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Summer Palace Review


Good
Banned in China equally for its depiction of Tiananmen Square in 1989 and for its inclusion of both male and female nudity for the first time in Mainland China's cinematic history, "Sixth Generation" Chinese helmer Lou Ye evinces the revolution of Chinese idealists against the ruling Communist party with a particularly wild-eyed and dangerous style in Summer Palace.

Four films into his career and already a healthy practitioner of ideas over structure, Ye sparks this absurdly ambitious epic with Yu Hong (Hao Lei), the 17-year-old loner daughter of a shopkeeper in Tumen (near the North Korean/Chinese border) who decides to let her boyfriend take her virginity before she moves on to the college boys at Beijing University. Yu's awkward nature only intensifies when she gets to the dormitories, packed in smoke-filled rooms with two or three other girls like oily sardines. The first girl she befriends, Li Ti (the bracingly-erratic Hu Ling), takes her out one night with her boyfriend who in turn introduces Yu to Zhou (Guo Xiaodong). All four dance together and it seems for the next 14 years they will be trying to figure out who is dancing with whom.

Continue reading: Summer Palace Review

Beijing Bicycle Review


Weak
In 1948, director Vittorio De Sica made The Bicycle Thief, the quintessential blueprint of neorealism, a drama widely considered one of the greatest films ever produced. It was shot in the streets of Italy with non-professional actors, and tells about the haves, the have-nots, and the desperate. For the uninitiated, the classic tale is motivated by the theft of a poor man's bicycle, an item which he must have in order to work. Fifty-three years later, Chinese writer-director Wang Xiaoshuai (So Close to Paradise) presents another story about class differences, shot in the streets of Beijing with non-professional actors, about a young man who needs to retrieve his stolen bike to keep his courier job. Homage? Theft? Gentle borrowing? What difference does it make when the result is delivered with too heavy a hand, and is just too slow to be involving?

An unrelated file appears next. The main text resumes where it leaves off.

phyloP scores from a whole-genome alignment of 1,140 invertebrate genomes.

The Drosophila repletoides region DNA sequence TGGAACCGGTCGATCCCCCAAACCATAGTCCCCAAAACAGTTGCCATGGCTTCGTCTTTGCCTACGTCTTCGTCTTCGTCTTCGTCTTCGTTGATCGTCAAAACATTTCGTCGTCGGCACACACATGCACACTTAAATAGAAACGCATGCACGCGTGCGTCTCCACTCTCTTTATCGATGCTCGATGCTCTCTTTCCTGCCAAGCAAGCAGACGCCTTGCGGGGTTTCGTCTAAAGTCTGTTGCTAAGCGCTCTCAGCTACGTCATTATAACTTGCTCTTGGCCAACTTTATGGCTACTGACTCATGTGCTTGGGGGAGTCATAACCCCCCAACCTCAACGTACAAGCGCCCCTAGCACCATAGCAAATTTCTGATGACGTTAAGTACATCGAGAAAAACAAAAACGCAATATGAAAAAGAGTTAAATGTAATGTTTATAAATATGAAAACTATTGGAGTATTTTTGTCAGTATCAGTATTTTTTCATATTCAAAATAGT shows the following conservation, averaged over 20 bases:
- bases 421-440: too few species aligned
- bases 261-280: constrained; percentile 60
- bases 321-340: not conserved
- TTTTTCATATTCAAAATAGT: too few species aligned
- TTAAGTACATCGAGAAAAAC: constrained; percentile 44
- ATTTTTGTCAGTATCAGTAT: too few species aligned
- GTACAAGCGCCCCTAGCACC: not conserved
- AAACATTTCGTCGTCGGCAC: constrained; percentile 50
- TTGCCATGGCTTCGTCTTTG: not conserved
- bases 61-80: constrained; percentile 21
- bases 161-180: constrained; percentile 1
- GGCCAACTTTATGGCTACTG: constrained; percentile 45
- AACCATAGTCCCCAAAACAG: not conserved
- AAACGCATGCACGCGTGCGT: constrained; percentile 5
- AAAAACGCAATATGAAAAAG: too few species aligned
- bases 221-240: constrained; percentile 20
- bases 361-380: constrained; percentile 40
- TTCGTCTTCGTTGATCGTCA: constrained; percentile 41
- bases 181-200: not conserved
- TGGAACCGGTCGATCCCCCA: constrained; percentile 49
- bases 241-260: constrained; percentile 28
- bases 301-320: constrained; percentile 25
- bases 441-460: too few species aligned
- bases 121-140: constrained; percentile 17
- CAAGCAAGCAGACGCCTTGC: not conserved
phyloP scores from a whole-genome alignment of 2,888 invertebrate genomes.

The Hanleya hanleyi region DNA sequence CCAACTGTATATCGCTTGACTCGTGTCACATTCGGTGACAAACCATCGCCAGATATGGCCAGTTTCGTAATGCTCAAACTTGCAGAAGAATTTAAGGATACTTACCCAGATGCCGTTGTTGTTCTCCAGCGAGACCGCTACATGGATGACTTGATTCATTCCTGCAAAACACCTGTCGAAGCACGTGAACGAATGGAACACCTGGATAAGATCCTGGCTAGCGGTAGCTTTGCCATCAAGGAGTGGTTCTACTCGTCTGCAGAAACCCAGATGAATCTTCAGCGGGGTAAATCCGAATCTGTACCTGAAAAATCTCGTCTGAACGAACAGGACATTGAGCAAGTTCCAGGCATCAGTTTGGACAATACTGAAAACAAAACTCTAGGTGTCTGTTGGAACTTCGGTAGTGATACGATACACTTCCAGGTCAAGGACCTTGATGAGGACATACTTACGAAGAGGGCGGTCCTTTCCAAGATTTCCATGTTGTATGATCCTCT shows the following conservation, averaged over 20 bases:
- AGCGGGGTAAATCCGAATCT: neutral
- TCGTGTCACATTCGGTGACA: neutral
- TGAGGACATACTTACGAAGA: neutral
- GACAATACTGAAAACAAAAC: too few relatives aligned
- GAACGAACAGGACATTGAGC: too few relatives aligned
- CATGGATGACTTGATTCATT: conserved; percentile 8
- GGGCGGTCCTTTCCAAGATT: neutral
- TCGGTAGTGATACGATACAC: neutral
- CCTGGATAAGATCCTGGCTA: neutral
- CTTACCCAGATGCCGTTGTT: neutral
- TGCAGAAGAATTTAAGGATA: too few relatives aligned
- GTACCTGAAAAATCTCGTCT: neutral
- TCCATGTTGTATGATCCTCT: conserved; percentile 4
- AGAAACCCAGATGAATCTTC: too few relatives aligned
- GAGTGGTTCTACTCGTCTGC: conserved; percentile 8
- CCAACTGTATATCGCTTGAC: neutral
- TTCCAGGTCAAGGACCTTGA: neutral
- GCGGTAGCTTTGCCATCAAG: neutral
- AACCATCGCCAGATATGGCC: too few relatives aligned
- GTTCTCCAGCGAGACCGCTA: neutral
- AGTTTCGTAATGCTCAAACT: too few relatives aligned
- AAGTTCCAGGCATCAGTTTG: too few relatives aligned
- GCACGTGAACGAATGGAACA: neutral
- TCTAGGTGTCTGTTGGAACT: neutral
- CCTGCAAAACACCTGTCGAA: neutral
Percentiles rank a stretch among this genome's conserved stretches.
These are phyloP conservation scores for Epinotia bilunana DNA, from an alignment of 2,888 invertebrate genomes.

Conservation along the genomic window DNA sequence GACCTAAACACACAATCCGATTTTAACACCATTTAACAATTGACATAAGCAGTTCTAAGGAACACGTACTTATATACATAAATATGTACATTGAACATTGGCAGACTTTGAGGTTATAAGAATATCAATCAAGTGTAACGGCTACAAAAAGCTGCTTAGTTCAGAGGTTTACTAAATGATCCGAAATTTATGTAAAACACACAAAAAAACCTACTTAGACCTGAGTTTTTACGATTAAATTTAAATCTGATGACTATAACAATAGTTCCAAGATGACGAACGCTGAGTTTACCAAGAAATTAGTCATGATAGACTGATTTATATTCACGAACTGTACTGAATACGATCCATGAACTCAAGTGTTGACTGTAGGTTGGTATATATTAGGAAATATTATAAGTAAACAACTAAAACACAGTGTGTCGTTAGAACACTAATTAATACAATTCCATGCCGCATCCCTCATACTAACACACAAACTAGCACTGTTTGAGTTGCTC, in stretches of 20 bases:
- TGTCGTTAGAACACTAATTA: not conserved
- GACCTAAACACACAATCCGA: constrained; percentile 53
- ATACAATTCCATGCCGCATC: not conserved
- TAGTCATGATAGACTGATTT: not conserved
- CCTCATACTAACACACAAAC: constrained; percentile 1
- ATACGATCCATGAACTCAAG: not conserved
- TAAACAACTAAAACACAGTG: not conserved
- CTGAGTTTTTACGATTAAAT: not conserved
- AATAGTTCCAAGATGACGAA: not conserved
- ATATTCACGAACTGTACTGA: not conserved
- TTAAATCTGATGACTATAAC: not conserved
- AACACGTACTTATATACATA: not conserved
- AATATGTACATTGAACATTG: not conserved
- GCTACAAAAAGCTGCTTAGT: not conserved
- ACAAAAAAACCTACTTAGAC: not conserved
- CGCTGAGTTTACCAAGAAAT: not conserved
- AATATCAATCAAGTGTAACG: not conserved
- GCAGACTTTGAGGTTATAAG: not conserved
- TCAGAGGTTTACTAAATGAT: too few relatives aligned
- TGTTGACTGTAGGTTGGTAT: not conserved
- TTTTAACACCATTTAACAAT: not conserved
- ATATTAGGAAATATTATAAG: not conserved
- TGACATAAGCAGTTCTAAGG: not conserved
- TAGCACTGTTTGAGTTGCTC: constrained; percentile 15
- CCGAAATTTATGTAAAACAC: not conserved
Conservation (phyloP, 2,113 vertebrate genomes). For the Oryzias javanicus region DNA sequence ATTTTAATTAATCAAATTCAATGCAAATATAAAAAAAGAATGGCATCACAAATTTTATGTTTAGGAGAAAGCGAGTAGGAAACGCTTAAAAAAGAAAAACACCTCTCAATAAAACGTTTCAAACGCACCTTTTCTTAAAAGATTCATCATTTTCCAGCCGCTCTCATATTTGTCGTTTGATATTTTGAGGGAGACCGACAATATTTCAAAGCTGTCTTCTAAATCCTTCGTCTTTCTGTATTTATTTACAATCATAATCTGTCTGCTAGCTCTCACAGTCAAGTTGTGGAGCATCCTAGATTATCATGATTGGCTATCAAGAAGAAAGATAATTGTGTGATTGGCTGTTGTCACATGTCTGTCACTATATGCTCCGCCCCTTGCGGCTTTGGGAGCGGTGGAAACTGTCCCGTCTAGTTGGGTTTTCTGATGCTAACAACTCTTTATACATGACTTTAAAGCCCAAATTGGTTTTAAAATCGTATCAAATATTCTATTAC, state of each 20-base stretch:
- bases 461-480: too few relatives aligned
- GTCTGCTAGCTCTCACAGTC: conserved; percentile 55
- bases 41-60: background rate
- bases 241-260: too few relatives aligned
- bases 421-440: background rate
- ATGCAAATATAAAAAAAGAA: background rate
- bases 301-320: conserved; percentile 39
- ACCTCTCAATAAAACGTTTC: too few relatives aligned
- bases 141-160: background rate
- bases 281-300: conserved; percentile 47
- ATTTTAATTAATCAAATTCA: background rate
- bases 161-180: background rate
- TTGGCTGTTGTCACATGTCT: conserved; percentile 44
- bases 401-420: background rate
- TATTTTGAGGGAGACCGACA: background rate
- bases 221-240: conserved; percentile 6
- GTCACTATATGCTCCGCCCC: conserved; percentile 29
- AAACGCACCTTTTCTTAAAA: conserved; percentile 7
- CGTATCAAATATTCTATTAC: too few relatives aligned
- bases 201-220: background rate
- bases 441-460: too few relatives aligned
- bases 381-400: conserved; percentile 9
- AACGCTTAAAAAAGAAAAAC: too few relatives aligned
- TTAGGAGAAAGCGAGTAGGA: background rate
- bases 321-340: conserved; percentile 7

Beijing Bicycle is introduced with a captivating style -- young men, mostly from poor farm families, appear on-camera individually and address the audience as they are interviewed for prestigious bike messenger positions. We hear an interviewer off-screen, but only witness these nervous, determined, sometimes blank faces, telling their stories in return for a chance at urban success. The narrative then follows one staffer, Guei (Cui Lin), as he zips through Beijing making deliveries to upscale office buildings, saving his earnings so that he can own his company bicycle.

Continue reading: Beijing Bicycle Review

Beijing Bicycle Review


Grim

Sometimes we film critics get so fed up with the dumbing down of American cinema that we forget that plots dependent on character stupidity are not a purely Hollywood phenomenon. But then along comes a movie like the promising but frustrating "Beijing Bicycle" to set us straight.

Showered with awards and accolades in Taiwan and at the Berlin Film Festival, the picture is an affecting social study in urban Chinese life, about two teenage boys in a tug-of-war over ownership of a shiny new mountain bike.

Guei (Cui Lin), an undemonstrative courier/messenger fresh from rural China, owns the bike -- or would, had it not been stolen with only one payment to go. His messenger company had supplied him with the bicycle on an installment plan. Jian (Li Bin), is a schoolboy whose cool-kid cache gets a boost after he buys the stolen bike at a flea market. Now he gets to ride with his better-off pals and has even landed a pretty girlfriend (Zhou Xun), thanks to his new status.

Continue reading: Beijing Bicycle Review

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